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File image of an ambulance in Dublin last year. Sam Boal
Ambulance Service

Number of paramedics should 'at least' double to reduce burnout among staff

People in the sector are facing burnout with some leaving for other jobs, representatives have said.

AMBULANCE WORKERS FEEL “taken for granted” with staffing levels and workloads causing burnout and leading to some leaving the sector. 

Representatives have said staff numbers should at least double to tackle the current issues facing ambulance workers.

Ted Kenny, ambulance sector organiser with trade union Siptu, said there are 1,200 paramedics working in Ireland. 

The HSE said there are 2,000 staff members in the National Ambulance Service overall. 

Kenny said he’s aware of 30 or 40 people who have left the sector in recent times for a number of reasons, including burnout. 

“Some of them would have left because of the working conditions within the National Ambulance Service, because of the extended duties, not being able to get breaks,” Kenny told The Journal

“It’s across all grades of the ambulance service.

You have situations where paramedics are doing between 12 and 16 and 17, 18 hour shifts. There is burnout there and the only way that will be addressed is with extra staff.

He said some people left to take up jobs in universities and others retired. Some staff moved to other healthcare roles and some left the sector entirely. 

“There is still a job of work to be done in relation to recruitment of paramedics and ICOs [Intermediate Care Operative] on the ground.”

Staffing levels are a major part of the issues at hand.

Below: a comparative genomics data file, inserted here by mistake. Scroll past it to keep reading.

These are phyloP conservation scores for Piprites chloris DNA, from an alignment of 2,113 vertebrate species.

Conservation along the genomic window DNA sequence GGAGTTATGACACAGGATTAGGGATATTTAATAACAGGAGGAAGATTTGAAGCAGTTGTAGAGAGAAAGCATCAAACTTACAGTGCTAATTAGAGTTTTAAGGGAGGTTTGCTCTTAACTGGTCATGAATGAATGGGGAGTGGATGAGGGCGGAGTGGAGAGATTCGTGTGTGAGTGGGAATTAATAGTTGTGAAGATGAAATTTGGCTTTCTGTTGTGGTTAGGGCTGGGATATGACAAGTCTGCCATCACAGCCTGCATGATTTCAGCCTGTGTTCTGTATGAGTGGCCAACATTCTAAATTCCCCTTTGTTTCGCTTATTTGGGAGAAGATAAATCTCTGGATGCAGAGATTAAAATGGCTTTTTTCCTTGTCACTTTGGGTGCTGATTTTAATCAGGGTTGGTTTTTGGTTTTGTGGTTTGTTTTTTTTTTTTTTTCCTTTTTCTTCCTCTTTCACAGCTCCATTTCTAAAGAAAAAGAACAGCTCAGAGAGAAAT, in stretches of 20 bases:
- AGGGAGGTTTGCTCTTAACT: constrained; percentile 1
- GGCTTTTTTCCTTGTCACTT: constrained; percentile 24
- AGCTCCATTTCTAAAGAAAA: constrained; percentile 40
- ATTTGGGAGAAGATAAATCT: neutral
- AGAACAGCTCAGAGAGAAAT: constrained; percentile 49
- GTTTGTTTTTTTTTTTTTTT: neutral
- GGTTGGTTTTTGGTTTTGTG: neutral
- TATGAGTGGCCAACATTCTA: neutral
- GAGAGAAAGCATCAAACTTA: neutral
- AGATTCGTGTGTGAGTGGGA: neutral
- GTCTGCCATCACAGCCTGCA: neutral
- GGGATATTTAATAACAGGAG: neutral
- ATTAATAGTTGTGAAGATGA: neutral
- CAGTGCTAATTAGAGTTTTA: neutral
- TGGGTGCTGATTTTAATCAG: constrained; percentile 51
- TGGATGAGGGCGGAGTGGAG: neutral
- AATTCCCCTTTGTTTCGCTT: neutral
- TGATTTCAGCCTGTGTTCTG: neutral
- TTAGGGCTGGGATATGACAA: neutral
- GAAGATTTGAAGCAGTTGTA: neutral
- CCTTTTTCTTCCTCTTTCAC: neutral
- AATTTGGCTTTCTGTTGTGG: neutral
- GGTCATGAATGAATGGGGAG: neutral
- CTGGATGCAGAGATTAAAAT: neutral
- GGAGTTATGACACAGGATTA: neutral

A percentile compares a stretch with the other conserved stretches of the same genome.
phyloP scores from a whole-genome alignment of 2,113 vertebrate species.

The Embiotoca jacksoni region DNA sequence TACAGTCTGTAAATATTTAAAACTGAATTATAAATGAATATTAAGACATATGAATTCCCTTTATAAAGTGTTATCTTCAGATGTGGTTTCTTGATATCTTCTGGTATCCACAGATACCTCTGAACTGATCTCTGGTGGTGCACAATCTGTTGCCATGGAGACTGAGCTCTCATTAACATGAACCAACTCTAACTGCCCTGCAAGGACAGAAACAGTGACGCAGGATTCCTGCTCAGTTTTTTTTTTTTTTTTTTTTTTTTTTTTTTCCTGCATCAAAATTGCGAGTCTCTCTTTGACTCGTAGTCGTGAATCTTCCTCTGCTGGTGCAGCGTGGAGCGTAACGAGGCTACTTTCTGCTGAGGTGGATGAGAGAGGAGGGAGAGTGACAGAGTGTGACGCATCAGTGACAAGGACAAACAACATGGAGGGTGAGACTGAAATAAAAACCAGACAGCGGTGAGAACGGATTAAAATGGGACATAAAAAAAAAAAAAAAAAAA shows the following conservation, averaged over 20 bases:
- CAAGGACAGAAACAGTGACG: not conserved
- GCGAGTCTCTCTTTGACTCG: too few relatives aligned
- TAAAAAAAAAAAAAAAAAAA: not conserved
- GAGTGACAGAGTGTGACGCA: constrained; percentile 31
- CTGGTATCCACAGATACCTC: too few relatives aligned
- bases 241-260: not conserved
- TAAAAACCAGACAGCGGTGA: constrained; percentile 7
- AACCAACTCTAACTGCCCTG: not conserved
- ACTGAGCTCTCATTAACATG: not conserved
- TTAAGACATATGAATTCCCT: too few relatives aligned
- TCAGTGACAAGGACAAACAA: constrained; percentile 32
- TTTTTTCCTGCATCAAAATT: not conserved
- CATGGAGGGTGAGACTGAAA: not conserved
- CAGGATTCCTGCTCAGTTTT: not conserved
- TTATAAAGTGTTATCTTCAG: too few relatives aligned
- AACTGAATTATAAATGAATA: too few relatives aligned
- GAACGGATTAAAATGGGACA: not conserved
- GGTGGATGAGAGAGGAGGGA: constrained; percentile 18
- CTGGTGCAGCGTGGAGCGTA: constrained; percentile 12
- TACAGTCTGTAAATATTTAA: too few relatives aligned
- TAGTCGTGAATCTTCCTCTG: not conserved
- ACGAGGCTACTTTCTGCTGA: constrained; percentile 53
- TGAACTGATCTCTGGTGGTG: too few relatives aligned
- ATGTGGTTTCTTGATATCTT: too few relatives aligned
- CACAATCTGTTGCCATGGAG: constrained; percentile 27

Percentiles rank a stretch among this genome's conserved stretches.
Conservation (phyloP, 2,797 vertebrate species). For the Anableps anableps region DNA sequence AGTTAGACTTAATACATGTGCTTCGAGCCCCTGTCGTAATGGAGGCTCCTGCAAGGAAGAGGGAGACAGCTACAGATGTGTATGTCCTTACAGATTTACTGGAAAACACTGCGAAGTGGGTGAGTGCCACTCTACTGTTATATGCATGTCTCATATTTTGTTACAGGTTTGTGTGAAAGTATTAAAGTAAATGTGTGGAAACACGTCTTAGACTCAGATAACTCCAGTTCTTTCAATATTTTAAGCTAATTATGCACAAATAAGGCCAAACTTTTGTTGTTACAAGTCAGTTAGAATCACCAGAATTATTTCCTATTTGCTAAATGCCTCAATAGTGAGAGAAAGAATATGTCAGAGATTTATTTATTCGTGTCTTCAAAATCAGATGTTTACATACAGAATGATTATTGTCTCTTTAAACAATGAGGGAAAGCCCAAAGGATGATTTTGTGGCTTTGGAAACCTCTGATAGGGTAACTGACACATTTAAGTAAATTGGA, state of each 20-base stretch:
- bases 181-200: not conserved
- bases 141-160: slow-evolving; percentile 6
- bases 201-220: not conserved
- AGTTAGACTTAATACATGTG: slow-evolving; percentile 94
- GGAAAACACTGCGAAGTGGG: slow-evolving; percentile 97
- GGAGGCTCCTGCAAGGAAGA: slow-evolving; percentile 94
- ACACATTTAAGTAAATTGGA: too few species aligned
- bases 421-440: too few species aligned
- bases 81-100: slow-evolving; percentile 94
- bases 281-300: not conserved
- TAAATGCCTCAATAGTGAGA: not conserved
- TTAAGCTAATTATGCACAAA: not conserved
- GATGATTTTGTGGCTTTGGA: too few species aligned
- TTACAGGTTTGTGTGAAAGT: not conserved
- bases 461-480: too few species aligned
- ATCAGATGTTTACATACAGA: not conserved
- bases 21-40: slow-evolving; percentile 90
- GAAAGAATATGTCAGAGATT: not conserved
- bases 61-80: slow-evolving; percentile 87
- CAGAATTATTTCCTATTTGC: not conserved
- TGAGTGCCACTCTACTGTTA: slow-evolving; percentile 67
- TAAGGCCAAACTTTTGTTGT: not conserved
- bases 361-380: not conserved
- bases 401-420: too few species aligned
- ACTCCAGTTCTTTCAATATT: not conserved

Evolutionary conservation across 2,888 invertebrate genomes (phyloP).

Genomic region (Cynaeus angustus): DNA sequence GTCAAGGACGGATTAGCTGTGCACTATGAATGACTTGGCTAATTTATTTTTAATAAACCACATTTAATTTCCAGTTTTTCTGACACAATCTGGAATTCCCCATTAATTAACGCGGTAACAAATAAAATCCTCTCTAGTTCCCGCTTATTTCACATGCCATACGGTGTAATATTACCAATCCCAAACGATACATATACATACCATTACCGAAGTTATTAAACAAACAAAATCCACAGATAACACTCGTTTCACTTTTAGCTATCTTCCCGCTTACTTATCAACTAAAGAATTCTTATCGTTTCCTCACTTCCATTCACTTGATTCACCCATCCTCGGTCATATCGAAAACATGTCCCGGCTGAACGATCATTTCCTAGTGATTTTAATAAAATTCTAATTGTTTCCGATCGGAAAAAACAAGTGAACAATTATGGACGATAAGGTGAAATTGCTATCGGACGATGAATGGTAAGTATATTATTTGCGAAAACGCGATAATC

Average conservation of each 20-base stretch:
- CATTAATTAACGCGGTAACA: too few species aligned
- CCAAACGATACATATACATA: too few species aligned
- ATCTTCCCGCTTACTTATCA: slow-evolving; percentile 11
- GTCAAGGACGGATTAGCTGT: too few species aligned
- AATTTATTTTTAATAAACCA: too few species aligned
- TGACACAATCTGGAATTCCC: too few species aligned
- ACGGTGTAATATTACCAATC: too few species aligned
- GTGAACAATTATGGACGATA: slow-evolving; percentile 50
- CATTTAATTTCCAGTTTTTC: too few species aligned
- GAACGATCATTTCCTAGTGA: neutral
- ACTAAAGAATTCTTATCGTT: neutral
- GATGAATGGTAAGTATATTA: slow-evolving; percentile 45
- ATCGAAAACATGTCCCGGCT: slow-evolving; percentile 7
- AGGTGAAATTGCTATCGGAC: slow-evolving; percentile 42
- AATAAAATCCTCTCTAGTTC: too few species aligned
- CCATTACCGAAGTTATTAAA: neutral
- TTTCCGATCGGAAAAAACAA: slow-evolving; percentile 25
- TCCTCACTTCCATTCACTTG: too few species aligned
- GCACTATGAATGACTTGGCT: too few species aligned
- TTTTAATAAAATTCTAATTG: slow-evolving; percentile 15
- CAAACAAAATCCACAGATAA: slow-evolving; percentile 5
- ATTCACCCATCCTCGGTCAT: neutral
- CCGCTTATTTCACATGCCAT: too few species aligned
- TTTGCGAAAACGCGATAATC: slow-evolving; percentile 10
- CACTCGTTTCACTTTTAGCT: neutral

“There’s huge investment that has to be done in the National Ambulance Service,” Kenny added. 

“There has to be extra ambulances in the system, there has to be recruitment of staff and we’re actively working on that.”

Kenny said ambulance service calls have also increased “dramatically” in the last two years but funding for the NAS has not reflected this rise.

A statement from the HSE said: “In July 2021, NAS commissioned a Demand and Capacity Analysis which when finalised, is expected to inform a Workforce Plan and submission for funding for 2023 and 2024.

“NAS recently ran a recruitment campaign for Student Paramedics and Emergency Medical Technicians with advertisements on radio, in press and on social media.”

This capacity analysis will help determine what the NAS needs to improve services and the situation for staff. 

Kenny said this will involve increased funding. He said the amount of paramedics must be at least doubled to improve the current situation. 

There should be at least 3,500 paramedics working in the system, he said.

“It seems to be a problem across all emergency services… It’s a failure by government to invest in public services in this country.” 

Going above and beyond 

Peter Ray, chairperson of the Irish Ambulance Representative Council/Siptu, said workers in the ambulance service are “not afraid” to head towards strike action if pushed. 

He said people are working “extremely hard, well beyond what’s expected of them” in the sector. 

Workers feel “taken for granted”, he added.

“We clearly have to make this as an attractive job option, an attractive career option,” Ray told The Journal.

“We have never let and will not let the Irish people down but if they force us into a situation we’ve seen recently where doctors have taken a 97% [vote in favour of] strike action.

“If you push what society highly depends upon, we will react. It’s only human.”

He further said workers are becoming burnt out under the present working conditions. 

“I know we’re not unique in that but clearly in regard to other jurisdictions we are clearly, clearly understaffed. 

“We need to at least double the number of people within the service.

It’s not going to be fixed today or tomorrow. What they have to do on the pay front is make it a realistic career option for somebody.

Healthcare workers have reported high levels of stress and burnout across the board during the pandemic. 

Nurses are suffering from burnout due to the consistent high workloads they are facing, the Irish Nurses and Midwives Association said earlier this month. 

Three quarters of hospital staff working in the country’s two largest emergency departments during the pandemic showed signs of burnout, research showed last year.

Author
Niall O'Connor & Orla Dwyer
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